Law Professor Challenges UNH President To Hire Non-Leftists

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New Boston Post recently reported comments by the new president of the University of New Hampshire dismissing concerns about ideological bias on university campuses. “I think that people make a little bit more of this than it really is,” James W. Dean Jr. is reported to have said in an interview with a local media group.

I want to challenge President Dean. I teach graduates of major universities such as UNH. And I see the effects of the ideological bias that pervades higher education.

My students are delightful and hard-working people. But they don’t know very much.

I don’t mean they’re stupid. They have the capacity to think. They just haven’t been equipped.

Several times each week for the last eleven and a half years, I have stepped into a law school classroom to teach students how to reason about the law. Every year my first-year students come to class with less knowledge and rationality on which to build. This is not their fault. They want to learn.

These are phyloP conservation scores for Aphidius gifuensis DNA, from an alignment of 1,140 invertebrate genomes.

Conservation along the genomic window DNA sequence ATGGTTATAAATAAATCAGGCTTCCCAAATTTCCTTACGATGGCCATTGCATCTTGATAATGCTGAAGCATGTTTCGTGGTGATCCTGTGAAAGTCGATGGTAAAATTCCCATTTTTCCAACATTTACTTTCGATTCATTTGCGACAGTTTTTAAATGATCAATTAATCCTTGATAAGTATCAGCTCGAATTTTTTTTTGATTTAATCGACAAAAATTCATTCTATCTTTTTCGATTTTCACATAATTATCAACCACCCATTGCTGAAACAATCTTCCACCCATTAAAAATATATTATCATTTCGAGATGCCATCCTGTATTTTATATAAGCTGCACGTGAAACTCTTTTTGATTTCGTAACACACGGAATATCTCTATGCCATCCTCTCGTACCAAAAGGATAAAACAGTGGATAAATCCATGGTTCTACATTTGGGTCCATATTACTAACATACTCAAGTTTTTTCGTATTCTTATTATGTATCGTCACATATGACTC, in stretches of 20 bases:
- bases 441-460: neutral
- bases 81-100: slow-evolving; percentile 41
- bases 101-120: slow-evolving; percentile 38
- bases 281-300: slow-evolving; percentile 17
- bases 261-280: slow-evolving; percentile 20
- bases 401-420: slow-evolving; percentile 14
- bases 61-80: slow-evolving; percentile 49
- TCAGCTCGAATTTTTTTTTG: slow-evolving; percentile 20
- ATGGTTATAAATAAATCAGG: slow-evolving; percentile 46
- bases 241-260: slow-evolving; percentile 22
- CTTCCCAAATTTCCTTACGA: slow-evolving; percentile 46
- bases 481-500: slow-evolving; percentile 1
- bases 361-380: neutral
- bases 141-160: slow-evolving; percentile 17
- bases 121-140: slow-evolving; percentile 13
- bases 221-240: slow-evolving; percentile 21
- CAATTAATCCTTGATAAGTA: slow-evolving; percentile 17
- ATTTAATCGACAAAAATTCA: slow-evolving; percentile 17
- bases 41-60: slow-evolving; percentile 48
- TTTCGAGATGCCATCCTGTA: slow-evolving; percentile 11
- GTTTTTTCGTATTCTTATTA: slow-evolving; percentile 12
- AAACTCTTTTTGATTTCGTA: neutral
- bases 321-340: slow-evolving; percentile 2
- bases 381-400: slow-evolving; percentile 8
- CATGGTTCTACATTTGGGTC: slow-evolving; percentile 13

I used to be able to assume at least a minimal facility with formal logic and a basic knowledge of Anglo-American and world history. Now my students possess little of either. As a student lamented during a visit to my office recently, “I now realize that no one ever taught me how to think.”

A few years ago, to address these deficiencies, colleagues and I designed a required first-year course and text book on the foundations of law. We want our students to understand the law and think critically about it. The course and book provide remedial instruction in elementary reasoning as well as the big ideas and critical moments in the development of Anglo-American legal norms and institutions.

It’s quite basic stuff — Magna Carta, the Declaration of Independence, the U.S. Constitution, the Federalist Papers, Abraham Lincoln’s speeches, Martin Luther King Jr.’s Letter From a Birmingham Jail.

For our students, though, almost everything in the course is a revelation.

This is not to suggest that my students did not learn anything in their undergraduate institutions. They learned all about the different victim groups. They learned not to express any skepticism about prevailing orthodoxies — theological dogmas at some religious colleges (though many of my best-equipped students come from small, religious colleges); leftist ideological dogmas everywhere else. For example, those educated at public and elite private universities know that they should never, under any circumstances, allow their professors to suspect that they understand marriage to be inherently a man-woman union. Nor should they reveal any knowledge of the Hebrew and Christian scriptures or attraction to classical liberal ideas.